“He saw the disciples straining at the oars, because the wind was against them. About the fourth watch of the night he went out to them, walking on the lake” (Mark 6:48).
The sixth chapter of Mark tells the remarkable – and rather famous – story of Jesus walking on water to get to His disciples in the middle of a tempestuous storm.
After feeding the crowd of five thousand, Jesus instructed the disciples to get into the boat and go ahead of Him to Bethsaida, while He went on a mountaintop to pray.
While Jesus was still on land, the disciples began struggling in the water as the wind grew stronger. They were clearly in distress; they could not go forward in their rowing in the midst of the sea, tossed about by waves and contrary winds.
Here may arise the question of why Jesus sent the disciples out into a storm by themselves, while He retreated to a mountaintop. Three things are important to note about the account thus far: one, that Jesus dismissed everyone so that He could be by Himself to pray. As believers, it is important for us to leave behind all the distracting cares and concerns of this world before we come before God in prayer.
Second, Jesus was most likely praying for the disciples as they entered this trial on the tempestuous waters. Although God in His wisdom sometimes allows His children to suffer great distresses, we can be assured to know that Jesus is always making intercession for us.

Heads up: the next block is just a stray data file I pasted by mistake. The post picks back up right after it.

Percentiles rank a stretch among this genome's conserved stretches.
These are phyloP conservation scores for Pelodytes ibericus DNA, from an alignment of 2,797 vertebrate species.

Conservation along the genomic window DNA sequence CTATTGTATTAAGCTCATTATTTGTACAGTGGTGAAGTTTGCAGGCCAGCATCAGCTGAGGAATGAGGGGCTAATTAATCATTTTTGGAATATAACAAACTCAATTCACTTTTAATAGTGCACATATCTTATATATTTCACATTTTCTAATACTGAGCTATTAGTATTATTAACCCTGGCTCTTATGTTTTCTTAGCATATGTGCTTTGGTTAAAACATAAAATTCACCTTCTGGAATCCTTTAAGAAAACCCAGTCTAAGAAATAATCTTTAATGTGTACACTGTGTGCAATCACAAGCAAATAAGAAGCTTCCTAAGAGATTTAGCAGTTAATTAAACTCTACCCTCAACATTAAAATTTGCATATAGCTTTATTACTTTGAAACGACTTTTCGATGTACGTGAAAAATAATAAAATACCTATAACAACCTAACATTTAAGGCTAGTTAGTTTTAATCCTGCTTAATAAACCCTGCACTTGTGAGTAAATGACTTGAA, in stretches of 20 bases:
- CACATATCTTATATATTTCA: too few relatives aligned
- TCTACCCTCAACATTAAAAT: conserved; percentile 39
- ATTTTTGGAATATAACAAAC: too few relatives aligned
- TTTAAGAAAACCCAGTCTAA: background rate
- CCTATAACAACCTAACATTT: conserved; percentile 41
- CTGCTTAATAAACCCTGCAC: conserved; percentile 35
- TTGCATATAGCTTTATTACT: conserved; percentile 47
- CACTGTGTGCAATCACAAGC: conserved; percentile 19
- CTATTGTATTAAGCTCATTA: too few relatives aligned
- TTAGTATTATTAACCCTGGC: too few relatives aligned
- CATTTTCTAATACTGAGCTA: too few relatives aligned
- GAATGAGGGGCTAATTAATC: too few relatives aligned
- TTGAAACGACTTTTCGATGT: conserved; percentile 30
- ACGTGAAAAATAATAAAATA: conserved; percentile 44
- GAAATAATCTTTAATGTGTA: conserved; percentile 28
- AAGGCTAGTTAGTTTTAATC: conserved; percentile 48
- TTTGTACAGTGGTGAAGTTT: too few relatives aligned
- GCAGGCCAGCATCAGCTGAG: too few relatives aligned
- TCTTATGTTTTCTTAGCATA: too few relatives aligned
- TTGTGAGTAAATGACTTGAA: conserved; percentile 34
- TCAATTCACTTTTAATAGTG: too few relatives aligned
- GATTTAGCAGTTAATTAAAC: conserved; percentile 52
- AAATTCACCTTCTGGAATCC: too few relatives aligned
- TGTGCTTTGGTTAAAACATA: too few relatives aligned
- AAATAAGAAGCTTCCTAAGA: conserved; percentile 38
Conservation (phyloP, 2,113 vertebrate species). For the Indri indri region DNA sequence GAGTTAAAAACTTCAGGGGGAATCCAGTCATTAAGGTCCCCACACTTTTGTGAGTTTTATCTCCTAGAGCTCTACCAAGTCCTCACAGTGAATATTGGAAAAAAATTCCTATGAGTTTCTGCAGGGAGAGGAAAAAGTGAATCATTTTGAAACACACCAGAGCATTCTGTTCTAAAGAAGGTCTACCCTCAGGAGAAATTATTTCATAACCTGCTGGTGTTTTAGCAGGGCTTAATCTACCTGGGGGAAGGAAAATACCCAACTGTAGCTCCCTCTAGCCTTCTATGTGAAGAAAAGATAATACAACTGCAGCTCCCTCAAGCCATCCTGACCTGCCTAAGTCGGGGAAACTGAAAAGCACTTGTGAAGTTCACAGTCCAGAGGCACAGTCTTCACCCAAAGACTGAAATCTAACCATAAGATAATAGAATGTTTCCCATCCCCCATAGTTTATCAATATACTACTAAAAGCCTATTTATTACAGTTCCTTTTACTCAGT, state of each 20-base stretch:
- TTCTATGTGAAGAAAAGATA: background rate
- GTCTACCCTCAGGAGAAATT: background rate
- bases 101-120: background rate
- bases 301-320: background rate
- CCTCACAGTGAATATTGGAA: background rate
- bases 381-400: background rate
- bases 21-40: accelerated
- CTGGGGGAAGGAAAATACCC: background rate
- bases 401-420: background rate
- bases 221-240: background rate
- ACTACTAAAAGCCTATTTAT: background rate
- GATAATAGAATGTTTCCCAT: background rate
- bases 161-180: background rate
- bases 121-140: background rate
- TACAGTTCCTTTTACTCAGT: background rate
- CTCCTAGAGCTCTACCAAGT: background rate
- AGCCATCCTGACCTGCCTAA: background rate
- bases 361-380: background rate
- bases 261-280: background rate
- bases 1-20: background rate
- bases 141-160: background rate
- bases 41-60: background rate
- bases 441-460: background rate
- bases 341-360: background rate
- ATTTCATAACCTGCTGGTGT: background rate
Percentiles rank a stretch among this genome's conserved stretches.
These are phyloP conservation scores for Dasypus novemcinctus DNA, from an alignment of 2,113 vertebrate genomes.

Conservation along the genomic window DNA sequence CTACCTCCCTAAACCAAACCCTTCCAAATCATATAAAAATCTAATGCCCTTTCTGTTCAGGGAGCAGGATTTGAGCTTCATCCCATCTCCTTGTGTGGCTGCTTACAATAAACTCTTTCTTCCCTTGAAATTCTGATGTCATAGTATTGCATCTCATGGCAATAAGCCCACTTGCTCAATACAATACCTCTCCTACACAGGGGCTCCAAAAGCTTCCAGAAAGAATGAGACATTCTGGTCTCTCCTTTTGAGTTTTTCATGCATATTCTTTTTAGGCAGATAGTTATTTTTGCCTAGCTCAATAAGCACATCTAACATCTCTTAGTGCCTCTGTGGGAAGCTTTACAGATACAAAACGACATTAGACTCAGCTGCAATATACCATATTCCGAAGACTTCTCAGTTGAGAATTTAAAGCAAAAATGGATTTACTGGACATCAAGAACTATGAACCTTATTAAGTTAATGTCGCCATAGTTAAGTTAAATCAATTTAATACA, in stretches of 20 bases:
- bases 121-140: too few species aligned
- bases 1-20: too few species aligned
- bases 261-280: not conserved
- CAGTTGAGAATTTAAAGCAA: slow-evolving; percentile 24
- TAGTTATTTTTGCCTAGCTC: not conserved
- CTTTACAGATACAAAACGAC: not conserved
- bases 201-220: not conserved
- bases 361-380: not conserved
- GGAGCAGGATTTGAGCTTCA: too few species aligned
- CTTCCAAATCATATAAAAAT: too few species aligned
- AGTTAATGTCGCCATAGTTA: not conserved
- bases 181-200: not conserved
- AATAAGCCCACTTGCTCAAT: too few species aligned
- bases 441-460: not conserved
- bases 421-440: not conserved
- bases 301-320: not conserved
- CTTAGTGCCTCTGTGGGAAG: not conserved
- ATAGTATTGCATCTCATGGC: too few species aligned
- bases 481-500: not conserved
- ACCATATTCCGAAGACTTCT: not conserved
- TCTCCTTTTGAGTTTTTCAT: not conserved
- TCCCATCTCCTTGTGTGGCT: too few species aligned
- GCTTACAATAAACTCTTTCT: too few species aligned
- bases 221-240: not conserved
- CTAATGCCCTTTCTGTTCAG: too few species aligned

Third, the Lord’s intent at that time was probably to train the diciples for the enduring hardships and persecution that would surely fall on them as His followers, as they would soon go abroad to preach the gospel.
It was only when the fourth watch of the night came, probably between 3:00 a.m. and 6:00 a.m., that Jesus decided to intervene. They had been rowing for a time, and were no doubt exhausted. He stepped out onto the water, and here we see yet another facet of the Lord’s endearing nature – for, although He could have stilled the winds from where He was on the mountain, or even sent an angel to their aid, He chose to visit them Himself.
Gravity was suspended as He came, walking upon the water, in a wondrous display of His unlimited, sovereign power. It was only when the disciples called out that He took notice of them, and words of comfort were the first things offered to them: “Take courage! It is I. Don’t be afraid.”
The wind died down when He climbed into the boat with them, and here is another interesting display of Christ’s complete control over nature. Unlike the miracle of Christ rebuking the storm in the boat, this time, no words are even necessary for the winds to submit to His Lordship over nature. He crossed the water, and now in the presence of His followers, not even the most furious of storms was able to keep Him from delivering them.
The disciples, incredibly, are “completely amazed” at the witness of yet another miracle, for Mark 6:52 says, “their hearts were hardened.” They had forgotten about the miracle of Jesus feeding the crowd with the loaves of bread, and, apparently, even the miracle of Jesus calming the storm, or else they would not have been so incredulous at the display of His divine authority over nature.
Are you in the middle of a storm in life? Does it seem as if God has left you to fend for yourself in a raging sea? The story of this miracle speaks volumes to us, as Christ’s believers, to always remember that He is with us, even in the most perilous or difficult of times. Though deliverance may not always come as quickly as we would like, we can be encouraged to know that He is always “making intercession for the saints according to the will of God” (Romans 8:27).